Activation of immune cells is under control of immunological and physiological regulatory mechanisms to ensure adequate destruction of pathogens with the minimum collateral damage to “innocent” bystander cells. The concept of physiological negative regulation of immune response has been advocated based on the finding of the critical immunoregulatory role of extracellular adenosine. Local tissue oxygen tension was proposed to function as one of such physiological regulatory mechanisms of immune responses. In the current study, we utilized in vivo marker of local tissue hypoxia pimonidazole hydrochloride (Hypoxyprobe-1) in the flowcytometric analysis of oxygen levels to which lymphocytes are exposed in vivo. The level of exposure to hypoxia in vivo was low in B cells and the levels increased in the following order: T cells < NKT cells < NK cells. The thymus was more hypoxic than the spleen and lymph nodes, suggesting the variation in the degree of oxygenation among lymphoid organs and cell types in normal mice. Based on in vitro studies, tissue hypoxia has been assumed to be suppressive to T cell activation in vivo, but there was no direct evidence demonstrating that T cells exposed to hypoxic environment in vivo are less activated. We tested whether the state of activation of T cells in vivo changes due to their exposure to hypoxic tissue microenvironments. The parallel analysis of more hypoxic and less hypoxic T cells in the same mouse revealed that the degree of T cell activation was significantly stronger in better-oxygenated T cells. These observations suggest that the extent of T cell activation in vivo is dependent on their localization and is decreased in environment with low oxygen tension.
PMCID: PMC3342240  PMID: 22566817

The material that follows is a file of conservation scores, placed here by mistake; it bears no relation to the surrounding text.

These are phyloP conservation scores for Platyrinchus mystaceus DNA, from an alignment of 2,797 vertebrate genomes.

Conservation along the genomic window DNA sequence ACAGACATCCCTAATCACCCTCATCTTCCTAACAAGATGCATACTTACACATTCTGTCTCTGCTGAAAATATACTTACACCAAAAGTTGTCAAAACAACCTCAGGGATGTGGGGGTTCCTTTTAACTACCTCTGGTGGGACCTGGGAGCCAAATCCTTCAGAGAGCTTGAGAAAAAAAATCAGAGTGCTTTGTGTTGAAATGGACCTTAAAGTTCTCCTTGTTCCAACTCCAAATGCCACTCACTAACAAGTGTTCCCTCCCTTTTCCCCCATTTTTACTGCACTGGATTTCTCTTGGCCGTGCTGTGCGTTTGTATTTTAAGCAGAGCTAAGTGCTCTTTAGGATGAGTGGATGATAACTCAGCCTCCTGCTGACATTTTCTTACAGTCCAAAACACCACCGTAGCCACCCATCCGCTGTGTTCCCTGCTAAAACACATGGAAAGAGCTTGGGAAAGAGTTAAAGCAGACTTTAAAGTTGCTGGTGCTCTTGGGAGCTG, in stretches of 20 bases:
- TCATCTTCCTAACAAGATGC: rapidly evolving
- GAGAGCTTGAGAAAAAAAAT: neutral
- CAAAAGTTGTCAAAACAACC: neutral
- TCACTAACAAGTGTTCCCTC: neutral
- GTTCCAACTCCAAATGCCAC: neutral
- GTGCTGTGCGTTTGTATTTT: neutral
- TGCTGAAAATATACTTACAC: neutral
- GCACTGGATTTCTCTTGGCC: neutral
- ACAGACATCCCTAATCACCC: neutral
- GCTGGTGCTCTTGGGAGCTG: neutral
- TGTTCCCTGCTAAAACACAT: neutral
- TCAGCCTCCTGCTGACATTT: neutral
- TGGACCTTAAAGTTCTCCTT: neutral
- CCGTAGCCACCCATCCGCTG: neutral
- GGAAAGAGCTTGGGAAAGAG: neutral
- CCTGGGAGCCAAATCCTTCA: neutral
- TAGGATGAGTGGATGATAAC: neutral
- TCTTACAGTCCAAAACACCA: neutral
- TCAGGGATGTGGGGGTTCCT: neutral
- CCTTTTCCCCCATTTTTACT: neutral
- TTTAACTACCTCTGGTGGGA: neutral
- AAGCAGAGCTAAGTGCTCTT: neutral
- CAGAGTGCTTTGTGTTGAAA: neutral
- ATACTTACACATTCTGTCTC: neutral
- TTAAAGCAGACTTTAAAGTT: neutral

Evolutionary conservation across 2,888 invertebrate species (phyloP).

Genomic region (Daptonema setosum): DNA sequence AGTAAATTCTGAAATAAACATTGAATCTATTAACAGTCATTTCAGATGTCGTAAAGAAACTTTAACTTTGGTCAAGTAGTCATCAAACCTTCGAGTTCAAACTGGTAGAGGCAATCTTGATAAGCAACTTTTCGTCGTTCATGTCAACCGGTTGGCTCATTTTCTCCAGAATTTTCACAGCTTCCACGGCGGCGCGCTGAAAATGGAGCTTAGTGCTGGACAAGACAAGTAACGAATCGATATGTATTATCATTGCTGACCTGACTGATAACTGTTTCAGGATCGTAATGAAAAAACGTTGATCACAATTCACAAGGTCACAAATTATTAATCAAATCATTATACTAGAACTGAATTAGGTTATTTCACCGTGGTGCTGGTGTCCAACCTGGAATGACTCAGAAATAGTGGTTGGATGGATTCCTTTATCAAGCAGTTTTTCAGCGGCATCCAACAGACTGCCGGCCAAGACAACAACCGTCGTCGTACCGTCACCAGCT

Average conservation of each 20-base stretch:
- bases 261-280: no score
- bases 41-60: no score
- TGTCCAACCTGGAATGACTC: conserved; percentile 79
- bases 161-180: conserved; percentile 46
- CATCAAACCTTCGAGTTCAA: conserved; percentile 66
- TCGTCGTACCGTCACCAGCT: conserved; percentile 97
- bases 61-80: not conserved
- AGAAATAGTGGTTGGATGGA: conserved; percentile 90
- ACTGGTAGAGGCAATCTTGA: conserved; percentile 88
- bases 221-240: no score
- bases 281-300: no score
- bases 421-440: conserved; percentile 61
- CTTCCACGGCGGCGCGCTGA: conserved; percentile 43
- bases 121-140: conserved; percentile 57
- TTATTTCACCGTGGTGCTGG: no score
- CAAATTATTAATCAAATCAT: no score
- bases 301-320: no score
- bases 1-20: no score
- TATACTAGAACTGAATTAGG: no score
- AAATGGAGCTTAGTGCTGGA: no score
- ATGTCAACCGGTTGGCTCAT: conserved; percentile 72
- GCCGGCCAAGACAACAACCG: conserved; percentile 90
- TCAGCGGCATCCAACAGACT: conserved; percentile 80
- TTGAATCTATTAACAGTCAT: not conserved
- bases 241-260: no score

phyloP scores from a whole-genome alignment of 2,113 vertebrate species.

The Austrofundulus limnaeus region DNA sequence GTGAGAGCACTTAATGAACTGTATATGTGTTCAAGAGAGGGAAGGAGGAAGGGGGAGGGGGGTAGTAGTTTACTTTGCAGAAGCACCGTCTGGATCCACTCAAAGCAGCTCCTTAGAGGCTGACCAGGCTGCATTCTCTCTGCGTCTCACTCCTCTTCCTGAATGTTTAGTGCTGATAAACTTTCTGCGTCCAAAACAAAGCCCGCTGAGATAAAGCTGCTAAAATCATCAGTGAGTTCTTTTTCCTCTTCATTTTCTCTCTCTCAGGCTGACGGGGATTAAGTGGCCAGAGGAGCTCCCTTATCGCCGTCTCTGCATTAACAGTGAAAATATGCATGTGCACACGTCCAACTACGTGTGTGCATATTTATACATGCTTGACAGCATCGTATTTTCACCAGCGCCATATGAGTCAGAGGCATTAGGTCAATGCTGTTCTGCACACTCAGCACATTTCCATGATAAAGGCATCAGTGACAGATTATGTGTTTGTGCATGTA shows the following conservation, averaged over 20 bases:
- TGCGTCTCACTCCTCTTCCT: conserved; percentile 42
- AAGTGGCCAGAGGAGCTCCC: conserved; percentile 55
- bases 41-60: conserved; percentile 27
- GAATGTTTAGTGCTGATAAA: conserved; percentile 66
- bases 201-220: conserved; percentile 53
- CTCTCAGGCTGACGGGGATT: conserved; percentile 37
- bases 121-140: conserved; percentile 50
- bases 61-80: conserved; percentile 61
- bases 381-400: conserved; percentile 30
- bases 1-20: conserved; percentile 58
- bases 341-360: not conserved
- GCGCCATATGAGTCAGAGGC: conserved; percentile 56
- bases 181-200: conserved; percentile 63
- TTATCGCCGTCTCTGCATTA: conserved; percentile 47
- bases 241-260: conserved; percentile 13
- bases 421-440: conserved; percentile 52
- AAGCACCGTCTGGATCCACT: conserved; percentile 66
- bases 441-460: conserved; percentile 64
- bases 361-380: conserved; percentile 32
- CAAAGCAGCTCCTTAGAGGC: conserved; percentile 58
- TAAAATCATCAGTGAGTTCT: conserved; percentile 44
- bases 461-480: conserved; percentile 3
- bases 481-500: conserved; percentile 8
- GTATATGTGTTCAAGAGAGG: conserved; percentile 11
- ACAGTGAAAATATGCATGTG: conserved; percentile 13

T cell; oxygen; hypoxia; hyperoxia; Hypoxyprobe-1; cytometry; tumor
4.  In vitro induction of T cells that are resistant to A2 adenosine receptor-mediated immunosuppression 
British Journal of Pharmacology  2008;156(2):297-306.
Background and purpose:
The increased levels of extracellular adenosine in inflamed tissues down-regulate activated immune cells via the A2A adenosine receptor. This A2A adenosine receptor-mediated immunosuppression is a disqualifying obstacle in cancer immunotherapy as it protects cancerous tissues from adoptively transferred anti-tumour T cells. The aim of this study was to test whether the negative selection of T cells will produce T cells that are resistant to inhibition by extracellular adenosine.
Experimental approach:
Cytotoxic T lymphocytes (CTL) were developed by mixed lymphocyte culture in the presence or absence of the adenosine receptor agonist 5′-N-ethylcarboxamidoadenosine (NECA). The sensitivity of CTL to adenosine analogues was characterized by cAMP induction, interferon-γ production and cytotoxicity.
Key results:
CTL that could proliferate even in the presence of NECA were less susceptible to inhibition by A2A adenosine receptor agonists, as shown by a much smaller accumulation of cAMP and less inhibition of interferon-γ production compared with control CTL. The successful protocol to produce CTL that are both resistant to adenosine-mediated immunosuppression and maintain strong cytotoxicity and interferon-γ secretion required NECA to be added only during the expansion stage after the establishment of CTL. In contrast, the priming of resting T cells in the presence of NECA resulted in T cells with impaired effector functions.
Conclusions and implications:
Adenosine-resistant effector T cells were successfully obtained by exposure of activated T cells to NECA. These in vitro studies form the basis for future attempts to produce anti-tumour T cells that are more effective in adoptive immunotherapy.
PMCID: PMC2697837  PMID: 19076726
Cytotoxic T lymphocytes; cancer; adenosine; A2A adenosine receptor; adoptive immunotherapy; mouse

Results 1-4 (4)